Baseballs to keep their cool

Updated: February 9, 2007, 4:37 PM ET
Associated Press

NEW YORK -- Baseballs will keep their cool this summer.

The commissioner's office is telling teams for the first time that balls must be stored at a uniform temperature after they are delivered from the manufacturer.

"The specifications that Rawlings recommends are a 70 degree temperature and 50 percent humidity," baseball senior vice president Joe Garagiola Jr. said Friday.

"We have contacted all 30 of the clubs, and they have all confirmed to us that they will all be storing their baseballs in a temperature-controlled facility. We're not going to have humidors everyplace, but every place will be temperature controlled, and so I think there will be a very high degree of uniformity."

The decision was made following debate generated by the Colorado Rockies' use of a humidor at Coors Field. The ballpark ranked first in the major leagues in scoring in its first eight seasons, starting in 1995, but dropped to second in three of the last four years behind Arlington's Ameriquest Field (2003), Cincinnati's Great American Ball Park (2005) and Kansas City's Kauffman Stadium (2006).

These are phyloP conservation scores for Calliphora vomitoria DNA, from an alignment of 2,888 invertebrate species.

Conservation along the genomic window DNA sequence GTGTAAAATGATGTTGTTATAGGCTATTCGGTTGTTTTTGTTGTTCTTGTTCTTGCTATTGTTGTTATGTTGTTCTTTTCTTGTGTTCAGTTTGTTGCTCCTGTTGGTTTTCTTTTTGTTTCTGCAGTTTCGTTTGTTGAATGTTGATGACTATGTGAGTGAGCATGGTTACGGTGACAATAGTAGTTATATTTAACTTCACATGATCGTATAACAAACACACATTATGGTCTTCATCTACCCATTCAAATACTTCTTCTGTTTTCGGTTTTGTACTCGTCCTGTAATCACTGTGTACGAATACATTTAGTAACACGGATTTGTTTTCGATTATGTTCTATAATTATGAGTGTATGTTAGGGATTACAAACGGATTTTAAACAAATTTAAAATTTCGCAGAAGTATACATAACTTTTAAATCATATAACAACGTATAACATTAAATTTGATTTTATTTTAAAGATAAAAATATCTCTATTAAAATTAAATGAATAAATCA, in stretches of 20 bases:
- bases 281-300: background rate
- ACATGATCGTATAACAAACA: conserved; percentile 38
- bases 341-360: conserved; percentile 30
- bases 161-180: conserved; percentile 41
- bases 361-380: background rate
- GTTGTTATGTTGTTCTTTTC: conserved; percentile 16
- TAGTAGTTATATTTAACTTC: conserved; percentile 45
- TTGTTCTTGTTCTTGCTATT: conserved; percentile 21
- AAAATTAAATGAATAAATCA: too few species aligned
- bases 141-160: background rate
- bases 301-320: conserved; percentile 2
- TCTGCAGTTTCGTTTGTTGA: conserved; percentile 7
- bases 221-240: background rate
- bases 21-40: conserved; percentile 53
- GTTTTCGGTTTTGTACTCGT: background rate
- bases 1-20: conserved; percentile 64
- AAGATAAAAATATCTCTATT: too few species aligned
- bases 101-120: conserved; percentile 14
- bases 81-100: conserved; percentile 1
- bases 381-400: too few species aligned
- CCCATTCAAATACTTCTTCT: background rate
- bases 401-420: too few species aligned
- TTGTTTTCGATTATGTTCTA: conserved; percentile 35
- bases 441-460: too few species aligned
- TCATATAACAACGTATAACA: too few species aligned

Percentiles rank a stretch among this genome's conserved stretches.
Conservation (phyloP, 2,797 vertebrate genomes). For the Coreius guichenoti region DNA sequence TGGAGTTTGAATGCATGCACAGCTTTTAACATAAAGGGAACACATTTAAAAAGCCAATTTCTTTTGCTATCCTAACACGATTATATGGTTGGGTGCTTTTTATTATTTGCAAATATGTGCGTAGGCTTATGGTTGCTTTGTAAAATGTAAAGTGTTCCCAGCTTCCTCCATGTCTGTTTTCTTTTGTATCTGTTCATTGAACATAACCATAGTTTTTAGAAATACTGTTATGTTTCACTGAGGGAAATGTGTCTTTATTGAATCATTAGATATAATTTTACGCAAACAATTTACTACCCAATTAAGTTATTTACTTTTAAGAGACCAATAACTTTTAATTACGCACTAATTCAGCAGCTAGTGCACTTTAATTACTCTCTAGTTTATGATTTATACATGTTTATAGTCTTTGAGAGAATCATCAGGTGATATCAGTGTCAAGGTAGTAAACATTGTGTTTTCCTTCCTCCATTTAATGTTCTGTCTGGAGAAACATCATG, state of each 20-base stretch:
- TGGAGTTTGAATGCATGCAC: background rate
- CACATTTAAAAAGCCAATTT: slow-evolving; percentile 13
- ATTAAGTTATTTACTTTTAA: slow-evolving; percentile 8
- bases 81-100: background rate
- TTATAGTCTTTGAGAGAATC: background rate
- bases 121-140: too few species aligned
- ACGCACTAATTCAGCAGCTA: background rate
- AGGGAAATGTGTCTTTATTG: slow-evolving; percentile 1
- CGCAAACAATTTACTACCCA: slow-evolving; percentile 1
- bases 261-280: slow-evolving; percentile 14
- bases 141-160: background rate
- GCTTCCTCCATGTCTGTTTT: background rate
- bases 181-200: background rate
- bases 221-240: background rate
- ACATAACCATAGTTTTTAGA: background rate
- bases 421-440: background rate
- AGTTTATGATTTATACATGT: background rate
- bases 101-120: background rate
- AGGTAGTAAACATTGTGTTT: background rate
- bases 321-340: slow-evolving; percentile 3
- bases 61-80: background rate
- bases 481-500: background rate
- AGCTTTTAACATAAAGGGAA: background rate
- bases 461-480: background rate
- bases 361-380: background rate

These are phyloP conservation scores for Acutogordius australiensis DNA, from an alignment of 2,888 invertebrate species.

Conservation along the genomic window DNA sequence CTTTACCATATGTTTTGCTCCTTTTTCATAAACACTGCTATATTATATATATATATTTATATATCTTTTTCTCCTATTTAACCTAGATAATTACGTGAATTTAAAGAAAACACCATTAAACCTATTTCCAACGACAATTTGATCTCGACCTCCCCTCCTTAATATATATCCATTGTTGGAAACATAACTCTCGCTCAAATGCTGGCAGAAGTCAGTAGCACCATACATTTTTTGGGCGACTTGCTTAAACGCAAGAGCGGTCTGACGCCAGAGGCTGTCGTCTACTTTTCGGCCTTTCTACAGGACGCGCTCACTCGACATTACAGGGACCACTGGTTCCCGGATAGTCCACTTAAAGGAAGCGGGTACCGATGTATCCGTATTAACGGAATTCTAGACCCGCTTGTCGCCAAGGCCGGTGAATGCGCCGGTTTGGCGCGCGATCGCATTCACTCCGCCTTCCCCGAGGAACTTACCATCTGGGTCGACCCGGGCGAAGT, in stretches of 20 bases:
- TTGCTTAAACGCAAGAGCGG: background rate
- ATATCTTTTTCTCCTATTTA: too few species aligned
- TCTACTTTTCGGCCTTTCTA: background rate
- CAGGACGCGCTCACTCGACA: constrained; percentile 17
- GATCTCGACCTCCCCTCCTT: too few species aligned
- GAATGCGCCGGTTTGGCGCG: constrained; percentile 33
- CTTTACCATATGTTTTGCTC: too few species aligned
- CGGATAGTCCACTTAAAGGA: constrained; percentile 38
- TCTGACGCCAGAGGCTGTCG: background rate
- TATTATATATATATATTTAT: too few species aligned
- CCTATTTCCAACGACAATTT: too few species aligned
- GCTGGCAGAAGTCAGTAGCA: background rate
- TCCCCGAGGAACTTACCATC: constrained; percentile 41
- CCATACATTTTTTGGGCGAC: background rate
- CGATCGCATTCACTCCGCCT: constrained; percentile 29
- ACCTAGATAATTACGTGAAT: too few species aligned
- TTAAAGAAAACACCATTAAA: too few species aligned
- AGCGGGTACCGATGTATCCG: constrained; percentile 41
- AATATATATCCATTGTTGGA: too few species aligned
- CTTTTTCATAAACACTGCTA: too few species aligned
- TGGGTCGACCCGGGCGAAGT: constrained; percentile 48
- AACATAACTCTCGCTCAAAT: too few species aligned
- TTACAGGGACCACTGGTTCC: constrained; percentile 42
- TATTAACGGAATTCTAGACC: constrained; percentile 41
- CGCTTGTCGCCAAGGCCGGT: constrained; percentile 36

Colorado said in 2002 that it had installed the humidor. The Coors Field scoring average, which peaked at 15.0 runs per game in 1996, dropped to 10.7 last season, the lowest ever, according to the Elias Sports Bureau.

"I guess you could say this is the first time that we were pro-active in reaching out to the teams," Garagiola said. "The vast majority of teams were already doing this. And that ones that weren't -- they weren't being left out on pallets in the parking lot. Everybody was taking good care of their baseballs."

In recent years, fluctuations in home runs and scoring have led to greater scrutiny of baseballs. Since 2000, the commissioner's office has arranged annual tests at UMass-Lowell Baseball Research Center.

Major League Baseball also told teams they may only use balls manufactured in the current year.

"It's the first year that we're mandating this," Garagiola said. "We just felt it kind of made some logical sense that everybody start the year using the current year's baseballs."

The decision by the commissioner's office was first reported by MLB.com.


Copyright 2007 by The Associated Press

This story is from ESPN.com's automated news wire. Wire index

MORE MLB HEADLINES